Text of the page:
A good postnup isn’t a “gotcha” document. It tries to help each partner play to their strengths. A slob shouldn’t be expected to color code the sweater drawer. A “math-phobe” shouldn’t be in charge of the check book.

3) Keep it Balanced – recognize that both of you must make some changes.

It’s not all his or her fault. You and your partner should expect to both make some changes.

4) Be honest – don’t keep secrets or a hidden agenda.

Full disclosure is critical, both as to what you have and what you want. Here is where the mediator will be especially important – helping each party explain what is really important to them about an issue and why they want the changes (i.e., the core interests behind the surface positions). Many times one party has been afraid to voice his or her concerns or complaints and the other is unaware. Mediation provides a safe place to have the discussion; the mediator helps ensure both parties are heard by the other, and helps them to develop their own workable solutions.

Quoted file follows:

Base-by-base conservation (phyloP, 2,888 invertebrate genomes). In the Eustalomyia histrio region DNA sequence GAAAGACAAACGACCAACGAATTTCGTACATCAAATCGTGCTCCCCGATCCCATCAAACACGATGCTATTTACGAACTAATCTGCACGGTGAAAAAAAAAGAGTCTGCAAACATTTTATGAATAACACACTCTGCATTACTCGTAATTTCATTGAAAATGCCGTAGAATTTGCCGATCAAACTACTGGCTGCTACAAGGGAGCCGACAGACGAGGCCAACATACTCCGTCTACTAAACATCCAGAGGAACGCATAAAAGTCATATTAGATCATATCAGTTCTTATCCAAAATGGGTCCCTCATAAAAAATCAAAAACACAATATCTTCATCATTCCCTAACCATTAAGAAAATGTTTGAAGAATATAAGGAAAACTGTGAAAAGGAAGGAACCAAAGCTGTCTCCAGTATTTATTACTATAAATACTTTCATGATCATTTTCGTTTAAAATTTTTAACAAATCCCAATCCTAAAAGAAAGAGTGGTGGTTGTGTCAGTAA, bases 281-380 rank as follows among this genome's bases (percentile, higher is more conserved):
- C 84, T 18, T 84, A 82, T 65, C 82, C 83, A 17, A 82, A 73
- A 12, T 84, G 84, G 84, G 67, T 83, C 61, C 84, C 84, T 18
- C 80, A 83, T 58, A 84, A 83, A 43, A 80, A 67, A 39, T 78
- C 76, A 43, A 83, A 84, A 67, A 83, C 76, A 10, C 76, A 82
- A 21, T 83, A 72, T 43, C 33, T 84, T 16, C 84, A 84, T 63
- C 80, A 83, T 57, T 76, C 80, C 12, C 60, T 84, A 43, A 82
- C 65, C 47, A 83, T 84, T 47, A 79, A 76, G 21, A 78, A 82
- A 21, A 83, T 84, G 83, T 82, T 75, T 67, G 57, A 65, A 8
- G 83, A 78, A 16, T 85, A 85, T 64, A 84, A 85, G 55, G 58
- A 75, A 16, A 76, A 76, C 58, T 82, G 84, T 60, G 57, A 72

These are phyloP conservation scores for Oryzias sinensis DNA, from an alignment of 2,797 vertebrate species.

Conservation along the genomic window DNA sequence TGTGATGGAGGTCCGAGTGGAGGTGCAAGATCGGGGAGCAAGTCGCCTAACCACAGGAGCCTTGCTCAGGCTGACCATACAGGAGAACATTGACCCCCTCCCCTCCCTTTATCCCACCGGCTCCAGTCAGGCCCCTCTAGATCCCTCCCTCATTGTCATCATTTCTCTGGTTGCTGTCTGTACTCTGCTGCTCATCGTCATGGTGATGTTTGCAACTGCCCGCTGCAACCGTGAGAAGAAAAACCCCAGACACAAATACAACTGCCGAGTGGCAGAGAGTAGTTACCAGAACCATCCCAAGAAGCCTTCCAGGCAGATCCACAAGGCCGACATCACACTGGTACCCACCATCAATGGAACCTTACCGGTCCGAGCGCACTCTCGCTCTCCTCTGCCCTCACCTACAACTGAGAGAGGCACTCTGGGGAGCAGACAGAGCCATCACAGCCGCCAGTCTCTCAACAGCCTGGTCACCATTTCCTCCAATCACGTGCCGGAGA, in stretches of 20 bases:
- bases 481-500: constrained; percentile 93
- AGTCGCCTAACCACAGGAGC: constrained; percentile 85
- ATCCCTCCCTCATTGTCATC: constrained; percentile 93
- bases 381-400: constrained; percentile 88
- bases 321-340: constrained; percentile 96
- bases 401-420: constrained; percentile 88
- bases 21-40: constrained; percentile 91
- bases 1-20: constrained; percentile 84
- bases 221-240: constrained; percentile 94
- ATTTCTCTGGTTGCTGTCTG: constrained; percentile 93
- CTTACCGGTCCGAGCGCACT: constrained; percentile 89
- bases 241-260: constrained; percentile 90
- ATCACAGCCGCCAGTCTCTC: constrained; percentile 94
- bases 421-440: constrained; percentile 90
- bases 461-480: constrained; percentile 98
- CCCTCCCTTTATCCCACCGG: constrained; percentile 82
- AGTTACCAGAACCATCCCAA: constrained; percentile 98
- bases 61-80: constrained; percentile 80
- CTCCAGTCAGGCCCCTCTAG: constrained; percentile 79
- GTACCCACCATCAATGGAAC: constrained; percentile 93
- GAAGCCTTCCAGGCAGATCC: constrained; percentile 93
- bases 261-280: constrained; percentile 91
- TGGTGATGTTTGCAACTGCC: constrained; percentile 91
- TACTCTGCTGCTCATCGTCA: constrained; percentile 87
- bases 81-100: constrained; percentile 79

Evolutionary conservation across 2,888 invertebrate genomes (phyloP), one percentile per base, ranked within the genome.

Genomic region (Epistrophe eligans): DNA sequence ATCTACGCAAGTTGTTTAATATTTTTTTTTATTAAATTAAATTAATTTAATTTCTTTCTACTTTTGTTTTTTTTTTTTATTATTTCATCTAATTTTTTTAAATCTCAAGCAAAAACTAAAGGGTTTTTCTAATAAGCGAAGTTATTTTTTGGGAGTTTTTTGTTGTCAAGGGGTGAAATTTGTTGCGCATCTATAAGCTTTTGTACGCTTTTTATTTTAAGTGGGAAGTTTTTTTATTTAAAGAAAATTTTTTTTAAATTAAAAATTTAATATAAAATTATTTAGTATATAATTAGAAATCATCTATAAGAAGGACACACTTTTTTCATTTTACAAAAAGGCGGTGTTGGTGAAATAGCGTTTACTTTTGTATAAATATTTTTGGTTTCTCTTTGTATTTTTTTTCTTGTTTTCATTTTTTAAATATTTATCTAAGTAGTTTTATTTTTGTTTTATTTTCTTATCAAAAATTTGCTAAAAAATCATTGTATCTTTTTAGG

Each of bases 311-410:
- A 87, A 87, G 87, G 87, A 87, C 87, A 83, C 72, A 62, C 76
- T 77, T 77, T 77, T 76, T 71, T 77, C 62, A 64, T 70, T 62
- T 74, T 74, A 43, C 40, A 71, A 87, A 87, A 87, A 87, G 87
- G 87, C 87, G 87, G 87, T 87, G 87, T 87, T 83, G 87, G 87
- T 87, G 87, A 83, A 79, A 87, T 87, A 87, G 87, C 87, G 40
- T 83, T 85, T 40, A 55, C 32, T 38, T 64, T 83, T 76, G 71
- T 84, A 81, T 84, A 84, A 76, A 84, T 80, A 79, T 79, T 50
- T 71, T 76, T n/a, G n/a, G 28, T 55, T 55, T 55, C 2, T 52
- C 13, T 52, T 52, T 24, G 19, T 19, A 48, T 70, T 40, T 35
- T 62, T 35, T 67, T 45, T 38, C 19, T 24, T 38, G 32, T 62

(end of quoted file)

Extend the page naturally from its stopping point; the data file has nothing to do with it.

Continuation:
5) Be Flexible: allow for regular modification and a process to do it.

Life changes. You change. Your outlook changes. Allow for an organic agreement that is expected to be modified over time with or without the mediator.

6) Remember it’s your agreement – keep it independent of a 3rd party’s behavior.

Don’t have a key part of the agreement conditional on changes in behavior of your live-in mother-in-law.